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So, I am but a semester away from graduating from college as a Computer Programmer in Canada. All is well in the grades department - I've completed all assigned work and maintained a ~4.0 GPA throughout the course of my studies. However, I still feel anxious and have a sense that I'm entering the workforce without the base skill-set requisite for success.

Is it commonplace for students to feel lost and/or potentially inadequate prior to graduation? Are these types of thoughts and feelings common among new graduates?

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    Probably such feelings are common among humans in general. If it makes you feel any better, I have met very famous scientists who seem just as insecure and anxious about their own abilities, even after reaching great achievements. – Dan Romik Dec 27 '16 at 16:31
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    I voted to reopen because this question is about something specific and rather different from the other question. – aparente001 Dec 28 '16 at 11:43
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    @aparente001 Fortunately, as part of my degree we actually do ~ 3 week work placement / internship in April at the end of the final semester. Albeit it's not a very long period, but something is better than nothing to hopefully help ease the anxiety of the unknown and get a foot in the door somewhere, so to speak. Also, even though with these placements we're generally free to apply anywhere relevant we wish, the employers where students will be permitted to take placements must provide relevant work and experience -- alleviating the risk of ending up doing busy work. – DevonRyder Dec 28 '16 at 14:35
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    As soon as you start the sentence "Is it commonplace for students to feel anxious about...?", you can pretty much assume the answer is "yes", regardless of what you put in the "...". You can also replace "students" with people in any other stage of academia. – Nate Eldredge Dec 28 '16 at 21:04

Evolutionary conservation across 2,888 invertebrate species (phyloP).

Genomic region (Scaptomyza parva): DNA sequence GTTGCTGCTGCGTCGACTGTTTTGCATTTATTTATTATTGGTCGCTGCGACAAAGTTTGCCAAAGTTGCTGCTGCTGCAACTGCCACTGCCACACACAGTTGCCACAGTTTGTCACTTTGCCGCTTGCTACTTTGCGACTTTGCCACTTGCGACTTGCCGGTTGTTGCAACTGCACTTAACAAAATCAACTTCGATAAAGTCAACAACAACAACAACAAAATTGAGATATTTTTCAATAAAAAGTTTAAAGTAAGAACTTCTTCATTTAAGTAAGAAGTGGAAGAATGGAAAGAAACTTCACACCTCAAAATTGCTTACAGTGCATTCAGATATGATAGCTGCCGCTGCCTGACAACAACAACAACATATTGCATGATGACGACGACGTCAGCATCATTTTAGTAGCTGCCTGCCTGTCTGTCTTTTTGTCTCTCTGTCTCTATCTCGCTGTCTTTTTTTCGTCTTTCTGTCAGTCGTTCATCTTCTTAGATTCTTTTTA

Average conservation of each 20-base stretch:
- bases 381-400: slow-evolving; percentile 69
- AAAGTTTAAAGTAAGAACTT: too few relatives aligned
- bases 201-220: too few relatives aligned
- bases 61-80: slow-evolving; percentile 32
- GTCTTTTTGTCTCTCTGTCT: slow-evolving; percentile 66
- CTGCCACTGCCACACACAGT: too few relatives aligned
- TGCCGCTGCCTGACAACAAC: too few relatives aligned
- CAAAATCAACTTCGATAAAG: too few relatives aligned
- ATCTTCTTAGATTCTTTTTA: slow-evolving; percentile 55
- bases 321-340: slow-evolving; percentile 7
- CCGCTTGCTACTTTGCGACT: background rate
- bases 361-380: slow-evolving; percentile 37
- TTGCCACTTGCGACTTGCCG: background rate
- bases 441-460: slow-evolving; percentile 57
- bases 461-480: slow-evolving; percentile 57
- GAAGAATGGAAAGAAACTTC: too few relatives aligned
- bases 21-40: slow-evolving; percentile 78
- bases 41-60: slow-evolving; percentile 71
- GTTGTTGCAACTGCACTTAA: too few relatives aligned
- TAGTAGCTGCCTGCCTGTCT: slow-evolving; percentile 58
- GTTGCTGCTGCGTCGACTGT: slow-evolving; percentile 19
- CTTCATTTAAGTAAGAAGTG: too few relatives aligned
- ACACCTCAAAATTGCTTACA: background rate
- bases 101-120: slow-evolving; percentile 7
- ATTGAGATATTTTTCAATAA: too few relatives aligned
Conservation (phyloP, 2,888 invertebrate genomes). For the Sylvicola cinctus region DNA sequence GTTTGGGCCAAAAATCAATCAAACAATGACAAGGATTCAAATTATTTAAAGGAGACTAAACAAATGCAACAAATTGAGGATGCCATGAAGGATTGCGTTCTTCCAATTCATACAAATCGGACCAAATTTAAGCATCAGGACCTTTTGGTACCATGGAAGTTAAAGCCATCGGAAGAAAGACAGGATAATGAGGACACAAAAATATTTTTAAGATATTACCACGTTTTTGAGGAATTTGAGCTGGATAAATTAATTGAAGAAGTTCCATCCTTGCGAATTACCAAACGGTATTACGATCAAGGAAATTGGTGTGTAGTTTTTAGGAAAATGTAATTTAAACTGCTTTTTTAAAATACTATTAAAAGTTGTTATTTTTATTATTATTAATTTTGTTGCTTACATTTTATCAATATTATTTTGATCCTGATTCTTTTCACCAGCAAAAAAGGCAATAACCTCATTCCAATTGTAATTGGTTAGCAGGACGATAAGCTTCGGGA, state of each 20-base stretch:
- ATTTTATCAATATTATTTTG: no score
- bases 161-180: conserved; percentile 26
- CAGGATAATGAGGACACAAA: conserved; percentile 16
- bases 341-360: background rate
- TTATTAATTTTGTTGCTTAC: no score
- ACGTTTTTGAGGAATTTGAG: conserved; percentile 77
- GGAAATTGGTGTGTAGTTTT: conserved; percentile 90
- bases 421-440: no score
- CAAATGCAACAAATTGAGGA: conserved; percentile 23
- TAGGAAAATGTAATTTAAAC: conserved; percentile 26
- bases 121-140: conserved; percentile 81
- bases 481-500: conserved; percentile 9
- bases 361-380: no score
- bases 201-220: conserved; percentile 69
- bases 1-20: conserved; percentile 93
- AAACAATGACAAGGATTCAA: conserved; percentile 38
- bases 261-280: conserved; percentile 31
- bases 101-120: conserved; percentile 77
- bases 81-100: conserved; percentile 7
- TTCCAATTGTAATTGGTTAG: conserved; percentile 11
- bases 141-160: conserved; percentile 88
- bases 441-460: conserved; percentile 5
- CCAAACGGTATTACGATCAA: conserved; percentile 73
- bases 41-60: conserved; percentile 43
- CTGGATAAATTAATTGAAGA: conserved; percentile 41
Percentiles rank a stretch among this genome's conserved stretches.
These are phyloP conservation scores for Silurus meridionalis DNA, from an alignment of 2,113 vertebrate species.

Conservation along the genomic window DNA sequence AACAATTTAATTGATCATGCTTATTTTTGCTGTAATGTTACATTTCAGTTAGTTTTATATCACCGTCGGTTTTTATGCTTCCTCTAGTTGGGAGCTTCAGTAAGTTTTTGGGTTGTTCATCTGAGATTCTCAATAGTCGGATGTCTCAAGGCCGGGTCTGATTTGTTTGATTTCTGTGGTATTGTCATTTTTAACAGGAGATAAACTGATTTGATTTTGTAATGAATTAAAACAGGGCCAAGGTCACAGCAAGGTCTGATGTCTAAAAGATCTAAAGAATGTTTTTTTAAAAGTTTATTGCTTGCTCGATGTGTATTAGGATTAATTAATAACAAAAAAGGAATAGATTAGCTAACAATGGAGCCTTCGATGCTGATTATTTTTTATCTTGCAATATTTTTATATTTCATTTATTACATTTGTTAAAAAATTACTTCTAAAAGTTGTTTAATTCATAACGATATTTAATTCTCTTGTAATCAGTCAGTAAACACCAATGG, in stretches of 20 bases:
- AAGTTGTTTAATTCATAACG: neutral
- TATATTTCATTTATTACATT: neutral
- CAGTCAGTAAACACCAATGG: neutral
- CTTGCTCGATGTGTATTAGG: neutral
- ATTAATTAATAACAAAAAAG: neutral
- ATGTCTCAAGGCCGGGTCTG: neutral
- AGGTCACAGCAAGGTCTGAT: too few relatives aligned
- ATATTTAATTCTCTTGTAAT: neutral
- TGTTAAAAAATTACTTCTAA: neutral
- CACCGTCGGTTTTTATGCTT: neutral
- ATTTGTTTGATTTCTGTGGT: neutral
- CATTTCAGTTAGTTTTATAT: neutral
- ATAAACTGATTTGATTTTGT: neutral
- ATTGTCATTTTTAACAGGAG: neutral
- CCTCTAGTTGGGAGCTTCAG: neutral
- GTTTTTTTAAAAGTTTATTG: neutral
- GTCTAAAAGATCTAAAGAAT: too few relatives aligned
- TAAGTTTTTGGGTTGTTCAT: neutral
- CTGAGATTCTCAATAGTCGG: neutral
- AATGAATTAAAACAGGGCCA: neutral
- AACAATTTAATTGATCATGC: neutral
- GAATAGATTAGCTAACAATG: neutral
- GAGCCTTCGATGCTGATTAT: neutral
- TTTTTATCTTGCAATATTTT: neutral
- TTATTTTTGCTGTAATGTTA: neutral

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This is common. Any coming future you are unsure of will make you feel anxious. You know you can succeed in college because you have experienced it but you don't know if you can succeed in the workplace as you have not experienced it. You may be a more generally anxious person like me. I graduated top of class from my small state college and was super anxious about going to a well known grad school.

I've learned a few lessons since then. The best advice I can give is this: (1) Be committed to practicing thankfulness and contentment and (2) be committed to adapting and learning in whatever situation you face.

If you know that you can still recognize the good things about your future work situation and come from a place of humility instead of entitlement (which is easy to do even when you aren't a jerk) you will be more at peace with the future. Be thankful for the success you've had in college. Grow amazement of the possibility of things still going well.

And if you are committed to being flexible and finding solutions to things that aren't working out as well as you'd like, you will be more at peace with the future knowing that you have some power to improve things. You aren't going to know everything you need to know for you job. But if you know you can learn, that is enough.

  • That certainly makes a lot of sense. I am also a rather anxious individual in all aspects of my life. I guess I sort of have the unrealistic expectation that I should have all the answers by now, but that ideology is flawed. I feel a lot of my anxiety regarding graduation stems from the fact that I don't really know what I want to do. I mean, I know I want to continue on in the field, but the scope of possible jobs is so vast, especially with further training. – DevonRyder Dec 27 '16 at 16:45
  • Yes, the number of options is daunting. That's why I wrote (1): you eventually have to just pick something and go with it, being thankful for the good things about it. There isn't going to be a perfect solution. See Cal Newport's books where he discusses that "passion" is highly overrated as a basis for career decisions. He says gaining mastery, autonomy, and purpose in your job is more satisfying. – abnry Dec 27 '16 at 16:47
  • That's an intriguing outlook. I guess I've never really stopped to think that your passion and your skill-sets need not necessarily fully intertwine in the workforce to the fullest extent. One can be very skilled at something while having a passion lying in a different place. At least that's sort of what I take from that :). I think for me I just need to accept that I'm not going to get it right the first time. I'm likely going to end up moving around for the first few years until I find the right fit. – DevonRyder Dec 27 '16 at 16:52
  • Yes, I think you need to accept things won't always work out "perfectly". I'd strongly recommend you check out Newport's books "So Good They Can't Ignore You" and "Deep Work". – abnry Dec 27 '16 at 17:01

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